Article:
Today is Purim. I have two batches of Hamantaschen dough in the fridge, and plenty on my mind. I’ve always loved the simple account of the festival I generally tell people when feeding them cookies:
On Purim we celebrate the failure of an attempt at wiping our ancestors by eating anachronistic representations of the would-be mastermind’s hat, and then getting drunk.
What could be more appealing than that? Celebrate the failure of a great crime, and a lucky escape by our ancestors, with a little harmless Schadenfreude. Next up: gingerbread Hitlers.
But last year I decided to back and actually read the Megillah of Esther, which tells the story Purim celebrates, and found it troubling. It’s deeply misogynistic, which is not surprising for the Old Testament in general, but hurt to see when Esther is presented as one of the great female role models in Judaism, and much of it is given over to joyful accounts of massively disproportionate revenge. A tough thing to revel in, to say the least. Last year I handled this by playing it down and refocusing on Purim as the Spring festival of having survived the winter.
The discomfort has sat with me since. In the intervening year I’ve found two other pieces of writing helpful in understanding where to go with it. The first was Quinn Norton’s article about John Rabe, her “personal patron saint of moral complexity” who was simultaneously an enthusiastic Nazi and a rescuer of hundreds of thousands of people from the Nazis’ allies. Read that piece and see if you can come up with any straightforward judgement of the man. I am slowly getting comfortable with the Purim story as an instance of the same: we read a book that has both a clever heroine who saves the day and a disgusting limitation of her tools and role; both a joyous celebration of a bullet dodged and a remembrance of a massacre committed by my ancestors. And yet…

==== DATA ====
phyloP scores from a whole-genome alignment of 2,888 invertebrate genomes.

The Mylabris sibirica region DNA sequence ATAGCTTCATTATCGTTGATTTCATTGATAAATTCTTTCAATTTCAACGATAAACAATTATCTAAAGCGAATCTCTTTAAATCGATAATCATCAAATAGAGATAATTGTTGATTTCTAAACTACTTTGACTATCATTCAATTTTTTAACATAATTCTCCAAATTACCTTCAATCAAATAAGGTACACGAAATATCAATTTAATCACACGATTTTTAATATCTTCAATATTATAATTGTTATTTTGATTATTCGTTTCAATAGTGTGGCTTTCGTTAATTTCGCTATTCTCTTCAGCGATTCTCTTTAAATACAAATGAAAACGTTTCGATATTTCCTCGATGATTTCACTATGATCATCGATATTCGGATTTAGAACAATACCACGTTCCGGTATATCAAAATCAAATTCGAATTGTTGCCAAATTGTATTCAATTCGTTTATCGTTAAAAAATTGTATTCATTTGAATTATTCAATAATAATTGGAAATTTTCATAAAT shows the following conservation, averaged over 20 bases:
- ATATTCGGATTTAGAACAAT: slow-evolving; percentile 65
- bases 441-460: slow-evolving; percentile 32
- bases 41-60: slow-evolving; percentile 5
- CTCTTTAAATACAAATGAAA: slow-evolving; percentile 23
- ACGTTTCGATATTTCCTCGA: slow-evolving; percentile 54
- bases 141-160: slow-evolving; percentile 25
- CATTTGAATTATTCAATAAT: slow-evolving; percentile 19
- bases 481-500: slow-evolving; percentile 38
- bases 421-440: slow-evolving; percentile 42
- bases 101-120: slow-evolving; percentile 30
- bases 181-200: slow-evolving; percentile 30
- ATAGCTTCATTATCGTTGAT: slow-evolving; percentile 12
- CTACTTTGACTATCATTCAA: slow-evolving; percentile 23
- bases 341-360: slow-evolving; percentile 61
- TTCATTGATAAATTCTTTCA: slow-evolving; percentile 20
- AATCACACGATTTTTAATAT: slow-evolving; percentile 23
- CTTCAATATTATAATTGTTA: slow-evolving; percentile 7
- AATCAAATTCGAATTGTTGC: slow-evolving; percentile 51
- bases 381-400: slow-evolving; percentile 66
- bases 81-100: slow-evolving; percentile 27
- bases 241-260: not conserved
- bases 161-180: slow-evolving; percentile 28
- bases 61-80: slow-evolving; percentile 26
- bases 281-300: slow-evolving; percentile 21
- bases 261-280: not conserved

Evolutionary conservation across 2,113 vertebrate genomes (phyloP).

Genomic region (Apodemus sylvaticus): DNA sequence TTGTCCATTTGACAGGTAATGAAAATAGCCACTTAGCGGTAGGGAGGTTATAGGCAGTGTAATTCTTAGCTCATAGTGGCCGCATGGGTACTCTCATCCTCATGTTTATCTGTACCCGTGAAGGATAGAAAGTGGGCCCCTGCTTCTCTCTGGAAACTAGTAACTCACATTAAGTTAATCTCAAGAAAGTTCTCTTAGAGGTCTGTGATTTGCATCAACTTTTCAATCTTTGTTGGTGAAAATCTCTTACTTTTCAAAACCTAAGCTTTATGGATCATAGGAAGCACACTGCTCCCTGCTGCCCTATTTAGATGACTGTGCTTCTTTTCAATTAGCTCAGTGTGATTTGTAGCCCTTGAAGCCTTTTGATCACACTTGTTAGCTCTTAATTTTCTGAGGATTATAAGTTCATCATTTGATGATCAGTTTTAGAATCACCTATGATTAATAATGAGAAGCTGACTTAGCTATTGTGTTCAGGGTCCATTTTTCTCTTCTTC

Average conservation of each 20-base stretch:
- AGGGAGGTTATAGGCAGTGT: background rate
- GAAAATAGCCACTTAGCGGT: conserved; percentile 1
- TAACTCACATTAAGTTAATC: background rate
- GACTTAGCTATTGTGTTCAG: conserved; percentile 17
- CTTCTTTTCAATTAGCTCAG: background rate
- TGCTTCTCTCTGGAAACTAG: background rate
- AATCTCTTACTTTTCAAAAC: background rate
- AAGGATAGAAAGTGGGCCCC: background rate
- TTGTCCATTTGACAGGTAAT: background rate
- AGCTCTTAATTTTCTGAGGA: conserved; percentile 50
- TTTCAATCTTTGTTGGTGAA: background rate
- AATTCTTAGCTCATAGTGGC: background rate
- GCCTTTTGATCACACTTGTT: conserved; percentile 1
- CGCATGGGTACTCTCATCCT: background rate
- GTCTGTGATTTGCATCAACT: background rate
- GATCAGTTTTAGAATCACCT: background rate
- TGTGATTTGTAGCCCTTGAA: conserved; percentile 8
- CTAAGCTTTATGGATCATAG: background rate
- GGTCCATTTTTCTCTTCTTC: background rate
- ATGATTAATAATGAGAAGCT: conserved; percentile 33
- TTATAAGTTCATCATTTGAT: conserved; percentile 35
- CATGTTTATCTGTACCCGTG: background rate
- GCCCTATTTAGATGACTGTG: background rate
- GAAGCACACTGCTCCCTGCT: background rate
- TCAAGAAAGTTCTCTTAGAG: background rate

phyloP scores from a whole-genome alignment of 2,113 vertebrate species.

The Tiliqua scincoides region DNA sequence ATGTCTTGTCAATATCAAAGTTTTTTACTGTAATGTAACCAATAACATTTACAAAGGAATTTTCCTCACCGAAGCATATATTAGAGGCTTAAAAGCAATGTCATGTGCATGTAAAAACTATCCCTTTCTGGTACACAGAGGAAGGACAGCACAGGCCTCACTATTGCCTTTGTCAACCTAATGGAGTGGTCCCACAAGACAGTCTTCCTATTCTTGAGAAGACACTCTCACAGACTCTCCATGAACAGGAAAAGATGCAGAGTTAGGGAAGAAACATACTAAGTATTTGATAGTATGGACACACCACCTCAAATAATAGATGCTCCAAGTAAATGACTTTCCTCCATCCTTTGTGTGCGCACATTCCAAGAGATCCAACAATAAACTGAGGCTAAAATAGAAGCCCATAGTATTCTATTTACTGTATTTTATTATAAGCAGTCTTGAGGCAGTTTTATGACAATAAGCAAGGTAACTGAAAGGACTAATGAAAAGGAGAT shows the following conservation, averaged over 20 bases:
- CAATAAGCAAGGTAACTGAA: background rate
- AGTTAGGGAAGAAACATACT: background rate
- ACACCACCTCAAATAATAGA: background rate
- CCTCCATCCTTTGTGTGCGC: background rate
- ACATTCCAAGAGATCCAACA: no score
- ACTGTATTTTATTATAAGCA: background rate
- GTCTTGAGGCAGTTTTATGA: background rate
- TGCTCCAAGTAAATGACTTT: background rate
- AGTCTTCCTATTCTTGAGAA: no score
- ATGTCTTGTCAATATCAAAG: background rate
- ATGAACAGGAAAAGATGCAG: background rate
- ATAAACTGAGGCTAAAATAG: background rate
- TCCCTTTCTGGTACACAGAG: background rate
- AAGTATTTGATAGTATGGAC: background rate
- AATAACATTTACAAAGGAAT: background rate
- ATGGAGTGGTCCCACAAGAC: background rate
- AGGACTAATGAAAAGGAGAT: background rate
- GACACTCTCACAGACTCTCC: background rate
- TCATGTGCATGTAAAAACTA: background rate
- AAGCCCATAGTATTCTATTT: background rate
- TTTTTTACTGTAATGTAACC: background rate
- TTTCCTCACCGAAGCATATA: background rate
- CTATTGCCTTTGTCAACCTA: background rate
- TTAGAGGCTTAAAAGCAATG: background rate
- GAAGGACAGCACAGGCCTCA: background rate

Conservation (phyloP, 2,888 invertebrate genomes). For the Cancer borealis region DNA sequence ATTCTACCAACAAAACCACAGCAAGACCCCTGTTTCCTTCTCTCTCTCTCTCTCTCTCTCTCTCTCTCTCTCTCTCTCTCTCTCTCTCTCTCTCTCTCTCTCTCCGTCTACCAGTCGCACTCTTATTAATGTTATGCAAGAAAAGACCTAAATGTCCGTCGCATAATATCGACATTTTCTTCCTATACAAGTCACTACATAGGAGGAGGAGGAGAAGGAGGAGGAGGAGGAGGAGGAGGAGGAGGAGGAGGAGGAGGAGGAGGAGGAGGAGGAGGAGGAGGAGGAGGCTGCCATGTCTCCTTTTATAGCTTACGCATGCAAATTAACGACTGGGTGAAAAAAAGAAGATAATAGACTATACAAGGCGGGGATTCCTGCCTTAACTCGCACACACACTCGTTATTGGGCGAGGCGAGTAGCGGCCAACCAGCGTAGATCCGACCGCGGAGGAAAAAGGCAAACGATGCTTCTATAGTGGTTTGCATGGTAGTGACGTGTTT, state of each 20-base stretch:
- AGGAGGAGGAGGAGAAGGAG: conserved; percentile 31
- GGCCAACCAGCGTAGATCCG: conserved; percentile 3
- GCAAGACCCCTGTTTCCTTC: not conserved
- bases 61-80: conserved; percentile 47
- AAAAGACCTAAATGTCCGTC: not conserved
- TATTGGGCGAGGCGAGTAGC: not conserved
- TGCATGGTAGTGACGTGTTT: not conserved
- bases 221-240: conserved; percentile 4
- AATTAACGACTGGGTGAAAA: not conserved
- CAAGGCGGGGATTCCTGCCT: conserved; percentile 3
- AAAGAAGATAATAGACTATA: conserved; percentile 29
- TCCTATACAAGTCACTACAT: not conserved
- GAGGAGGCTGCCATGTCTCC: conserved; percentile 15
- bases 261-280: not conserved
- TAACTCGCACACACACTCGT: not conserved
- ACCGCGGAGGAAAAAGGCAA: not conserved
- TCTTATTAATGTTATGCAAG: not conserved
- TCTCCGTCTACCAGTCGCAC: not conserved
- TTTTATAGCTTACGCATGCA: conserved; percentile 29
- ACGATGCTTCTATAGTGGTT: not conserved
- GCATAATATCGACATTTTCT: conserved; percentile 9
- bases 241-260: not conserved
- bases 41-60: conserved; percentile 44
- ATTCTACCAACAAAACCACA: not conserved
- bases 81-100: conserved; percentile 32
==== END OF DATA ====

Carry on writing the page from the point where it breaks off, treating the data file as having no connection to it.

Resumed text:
I still couldn’t get comfortable with the festival without making some sort of heavy-handed insertion of mourning for the 75,000 mostly innocent Babylonians, casually mentioned in a few verses towards the end of the Book. Where was the breaking of a glass to remember that sadness lives on? The exhortation to live on as better people than those demonised in the story? I hadn’t been able to make peace with this festival until reading Aryeh Cohen’s take: The King and the Ring (On Purim and Violence). As always, you should read the whole piece, but he addresses this contradiction head-on (emphasis and parenthetical notes added):
Why does [Talmudic sage] Rava choose, as his criterion of drunkenness, not being able to distinguish between [Esther’s ally] Mordecai and [would-be genocidaire] Haman? That is not being buzzed, nor even inebriated. That is being fall on the floor, passed out drunk. Rava’s Purim drinking does not bespeak the comradery of friends around the Shabbes table, or at the pub. Rava’s Purim goes much darker. Then, the editor of the Talmud follows it up with the disturbing story of Rabbah and Rav Zeira who did get that drunk, whereupon Rabbah killed Rav Zeira. This story is illustrative, not dispositive. It is as if the editor was saying: “Yes. This drunk.”
The question we are left with is this: In the next scene, the scene after the end of the megillah, who will get the ring then? If Ahaseurus the King is still in charge, and his rule is based on whim (and the last person who paid him) and not justice, we suspect that another Haman will get the ring, then another Mordecai, forever. Mordecai and Esther’s victory is not redemption. As Rava says further on: “We are still slaves of Ahaseurus.” The point of getting drunk on Purim is not celebratory. It is to look into the darkness of the unredeemed world.